When asked if he fears that his project will be accused of being a tool of the White House or some American philanthropist, Simkin is emphatic in underlining that, while he accepts donations, he doesn’t accept political pressure.

“If someone offers us money, I happily accept it… but they cannot tell us how we should operate. If someone wants to support free journalism, I accept the money.”

The organization led by imprisoned Russian opposition leader Alexei Navalny recently launched a mobile application that shares the name of Simkin’s portal. The Samizdat app allows articles to be read for free, without a VPN. Most pieces are published by organizations that are censored by the Kremlin.

Russia’s internet watchdog, Roskomnadzor, confirmed that, by the end of July, it had shut down more than 5,300 websites in the name of “war censorship” to preserve national security. But many more websites are on the banned list, such as Facebook, Instagram, Twitter, Deutsche Welle and the BBC. Even movie and video game rating websites have been blocked for promoting “suicide and drug use” – proof that the censorship is simply a blanket ban designed to suppress any form of freedom of expression, communication or creativity.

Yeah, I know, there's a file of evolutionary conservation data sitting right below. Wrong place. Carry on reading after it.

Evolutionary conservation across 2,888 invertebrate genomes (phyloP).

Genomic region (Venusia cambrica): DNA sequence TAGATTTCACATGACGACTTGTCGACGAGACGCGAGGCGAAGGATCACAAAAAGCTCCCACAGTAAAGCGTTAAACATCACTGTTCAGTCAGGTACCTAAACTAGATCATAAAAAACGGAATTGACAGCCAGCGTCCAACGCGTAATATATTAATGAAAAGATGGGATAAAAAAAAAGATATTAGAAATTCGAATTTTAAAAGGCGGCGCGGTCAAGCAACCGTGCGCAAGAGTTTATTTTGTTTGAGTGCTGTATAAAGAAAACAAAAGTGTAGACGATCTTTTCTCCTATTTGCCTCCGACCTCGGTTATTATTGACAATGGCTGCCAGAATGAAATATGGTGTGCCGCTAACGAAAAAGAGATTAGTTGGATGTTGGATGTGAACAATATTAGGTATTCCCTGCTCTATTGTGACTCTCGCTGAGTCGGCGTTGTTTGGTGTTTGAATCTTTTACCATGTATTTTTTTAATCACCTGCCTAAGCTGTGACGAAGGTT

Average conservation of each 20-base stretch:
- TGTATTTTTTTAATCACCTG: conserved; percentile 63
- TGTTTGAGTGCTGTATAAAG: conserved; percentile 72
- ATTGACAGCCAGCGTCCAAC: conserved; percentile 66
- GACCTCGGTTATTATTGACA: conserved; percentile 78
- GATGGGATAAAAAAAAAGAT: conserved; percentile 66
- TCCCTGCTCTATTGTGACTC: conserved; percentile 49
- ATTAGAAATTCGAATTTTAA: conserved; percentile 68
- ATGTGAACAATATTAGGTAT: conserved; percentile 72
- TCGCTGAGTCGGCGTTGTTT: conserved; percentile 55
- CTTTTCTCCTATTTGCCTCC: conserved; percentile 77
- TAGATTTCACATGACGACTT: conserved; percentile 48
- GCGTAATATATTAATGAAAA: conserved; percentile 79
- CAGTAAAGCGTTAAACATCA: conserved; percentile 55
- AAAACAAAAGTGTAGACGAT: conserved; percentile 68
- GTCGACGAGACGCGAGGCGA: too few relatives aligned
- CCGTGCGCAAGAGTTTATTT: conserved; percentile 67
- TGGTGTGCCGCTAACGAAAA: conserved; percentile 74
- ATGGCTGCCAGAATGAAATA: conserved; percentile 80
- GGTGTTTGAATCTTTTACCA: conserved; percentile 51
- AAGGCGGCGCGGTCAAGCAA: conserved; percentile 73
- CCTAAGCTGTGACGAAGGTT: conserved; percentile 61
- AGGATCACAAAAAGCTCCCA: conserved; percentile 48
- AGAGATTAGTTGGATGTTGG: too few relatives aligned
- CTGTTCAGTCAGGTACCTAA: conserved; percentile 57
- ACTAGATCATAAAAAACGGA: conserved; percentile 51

In any case, independent media outlets in Putin’s Russia have bigger obstacles to face beyond censorship. According to surveys conducted by the Levada Center, only 4% of Russians trust independent media, whereas 41% believe state-owned channels. The rest of those surveyed either didn’t answer, or reported not trusting any media at all.